2. 2. Conron KJ, Scott G, Stowell GS, Landers SJ. Transgender health in Massachusetts: Results from a household probability sample of adults. Am J Public Health.2012;102(1): 118–122. doi: 10.2105/AJPH.2011.300315. pmid:22095354
  3. 3. Bauer GR, Travers R, Scanlon K, Coleman T. High heterogeneity of HIV-related sexual risk among transgender people in Ontario, Canada: a province-wide respondent-driven sampling survey. BMC Public Health. 2012;12: 292. doi: 10.1186/1471-2458-12-292. pmid:22520027
  4. 4. Rotondi NK, Bauer GR, Scanlon K, Kaay M, Travers R, Travers A. Nonprescribed hormone use and self-performed surgeries: “do-it-yourself” transitions in transgender communities in Ontario, Canada. Am J Public Health. 2013;103(10): 1830–1836. doi: 10.2105/AJPH.2013.301348. pmid:23948009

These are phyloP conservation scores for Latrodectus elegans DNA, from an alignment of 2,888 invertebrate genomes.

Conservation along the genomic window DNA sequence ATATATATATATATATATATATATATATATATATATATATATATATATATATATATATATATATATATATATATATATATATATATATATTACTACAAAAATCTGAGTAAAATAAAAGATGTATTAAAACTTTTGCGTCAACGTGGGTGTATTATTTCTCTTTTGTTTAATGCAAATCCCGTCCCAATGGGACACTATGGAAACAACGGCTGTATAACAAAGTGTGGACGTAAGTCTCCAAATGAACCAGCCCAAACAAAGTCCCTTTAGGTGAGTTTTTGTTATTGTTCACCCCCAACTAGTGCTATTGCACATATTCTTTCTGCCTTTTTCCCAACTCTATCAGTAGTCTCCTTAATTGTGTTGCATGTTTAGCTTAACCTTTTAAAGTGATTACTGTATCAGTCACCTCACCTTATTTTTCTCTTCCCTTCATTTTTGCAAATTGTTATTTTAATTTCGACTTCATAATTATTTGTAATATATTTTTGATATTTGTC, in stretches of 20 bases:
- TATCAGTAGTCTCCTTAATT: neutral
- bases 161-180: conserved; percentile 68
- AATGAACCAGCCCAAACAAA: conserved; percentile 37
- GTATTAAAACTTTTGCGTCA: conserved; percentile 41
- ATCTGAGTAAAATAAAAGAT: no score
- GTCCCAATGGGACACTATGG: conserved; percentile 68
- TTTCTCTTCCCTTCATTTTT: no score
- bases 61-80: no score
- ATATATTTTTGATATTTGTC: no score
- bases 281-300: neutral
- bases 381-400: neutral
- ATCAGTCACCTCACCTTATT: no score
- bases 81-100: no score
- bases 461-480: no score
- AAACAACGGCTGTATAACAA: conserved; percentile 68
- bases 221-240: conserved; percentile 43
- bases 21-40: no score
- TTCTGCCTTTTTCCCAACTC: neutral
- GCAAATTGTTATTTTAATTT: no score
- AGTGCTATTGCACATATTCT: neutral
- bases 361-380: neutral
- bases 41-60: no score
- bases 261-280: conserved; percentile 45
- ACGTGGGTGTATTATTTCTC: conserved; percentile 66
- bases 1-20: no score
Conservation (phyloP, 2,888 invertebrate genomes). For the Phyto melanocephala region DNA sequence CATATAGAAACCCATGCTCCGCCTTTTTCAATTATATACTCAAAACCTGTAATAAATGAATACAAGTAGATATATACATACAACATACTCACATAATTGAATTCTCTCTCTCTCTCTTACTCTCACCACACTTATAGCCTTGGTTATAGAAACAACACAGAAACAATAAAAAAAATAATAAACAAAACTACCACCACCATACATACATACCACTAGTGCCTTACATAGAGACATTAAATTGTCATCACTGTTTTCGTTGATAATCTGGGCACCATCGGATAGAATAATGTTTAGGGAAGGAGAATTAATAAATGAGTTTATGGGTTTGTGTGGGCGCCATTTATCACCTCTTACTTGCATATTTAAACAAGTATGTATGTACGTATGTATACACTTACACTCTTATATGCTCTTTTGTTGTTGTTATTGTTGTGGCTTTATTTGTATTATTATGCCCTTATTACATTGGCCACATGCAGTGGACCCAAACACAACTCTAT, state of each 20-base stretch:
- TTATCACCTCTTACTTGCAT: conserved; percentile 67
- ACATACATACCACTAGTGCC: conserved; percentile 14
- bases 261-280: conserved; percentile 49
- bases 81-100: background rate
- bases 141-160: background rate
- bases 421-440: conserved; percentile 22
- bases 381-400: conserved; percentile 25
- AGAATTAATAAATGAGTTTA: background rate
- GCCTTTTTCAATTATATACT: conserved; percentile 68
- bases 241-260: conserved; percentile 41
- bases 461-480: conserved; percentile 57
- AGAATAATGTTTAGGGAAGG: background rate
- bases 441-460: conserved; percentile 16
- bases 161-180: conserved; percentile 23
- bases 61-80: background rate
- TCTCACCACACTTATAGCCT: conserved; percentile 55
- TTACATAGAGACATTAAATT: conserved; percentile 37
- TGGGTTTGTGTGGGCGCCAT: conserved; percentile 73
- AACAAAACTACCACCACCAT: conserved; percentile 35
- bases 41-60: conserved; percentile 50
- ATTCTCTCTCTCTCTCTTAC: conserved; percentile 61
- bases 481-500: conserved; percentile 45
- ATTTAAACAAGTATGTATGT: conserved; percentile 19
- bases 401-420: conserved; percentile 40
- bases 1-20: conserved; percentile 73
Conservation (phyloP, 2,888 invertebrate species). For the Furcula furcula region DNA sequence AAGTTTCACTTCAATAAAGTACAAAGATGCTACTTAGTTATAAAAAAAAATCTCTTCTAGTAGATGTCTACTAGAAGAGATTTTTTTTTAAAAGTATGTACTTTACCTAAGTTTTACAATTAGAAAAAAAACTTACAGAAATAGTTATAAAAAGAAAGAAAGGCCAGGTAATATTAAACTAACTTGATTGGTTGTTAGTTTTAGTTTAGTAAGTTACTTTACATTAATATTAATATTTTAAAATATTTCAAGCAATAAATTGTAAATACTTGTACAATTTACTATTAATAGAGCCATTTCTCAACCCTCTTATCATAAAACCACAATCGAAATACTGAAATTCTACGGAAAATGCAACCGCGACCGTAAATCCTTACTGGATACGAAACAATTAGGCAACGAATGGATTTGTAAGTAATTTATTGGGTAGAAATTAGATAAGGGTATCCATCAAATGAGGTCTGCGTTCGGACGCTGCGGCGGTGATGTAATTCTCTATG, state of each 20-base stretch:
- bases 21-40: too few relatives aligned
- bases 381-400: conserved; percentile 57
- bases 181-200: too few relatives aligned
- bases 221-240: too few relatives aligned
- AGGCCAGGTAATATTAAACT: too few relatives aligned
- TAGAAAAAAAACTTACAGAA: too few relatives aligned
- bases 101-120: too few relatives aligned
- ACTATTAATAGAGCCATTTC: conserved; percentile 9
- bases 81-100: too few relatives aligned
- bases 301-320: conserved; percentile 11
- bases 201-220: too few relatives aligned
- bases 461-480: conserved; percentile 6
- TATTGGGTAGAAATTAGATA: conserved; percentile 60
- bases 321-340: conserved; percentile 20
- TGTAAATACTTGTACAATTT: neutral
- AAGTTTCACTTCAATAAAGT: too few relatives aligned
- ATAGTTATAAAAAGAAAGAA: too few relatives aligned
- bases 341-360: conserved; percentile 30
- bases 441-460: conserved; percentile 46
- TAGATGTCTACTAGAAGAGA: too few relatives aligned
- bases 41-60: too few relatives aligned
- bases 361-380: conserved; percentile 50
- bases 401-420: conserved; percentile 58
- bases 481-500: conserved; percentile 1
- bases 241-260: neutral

5. 5. Feldman JL, Goldberg JM. Transgender primary medical care. Int J Transgenderism. 2006;9(3–4): 3–34. doi: 10.1300/J485v09n03_02.
  6. 6. Poteat T, German D, Kerrigan D. Managing uncertainty: a grounded theory of stigma in transgender health care encounters. Soc Sci Med. 2013;84: 22–29. doi: 10.1016/j.socscimed.2013.02.019. pmid:23517700
  7. 7. Snelgrove JW, Jasudavisius AM, Rowe BW, Head EM, Bauer GR. "Completely out-at-sea" with “two-gender medicine”: a qualitative analysis of physician-side barriers to providing healthcare for transgender patients. BMC Health Serv Res. 2012;12: 110. doi: 10.1186/1472-6963-12-110. pmid:22559234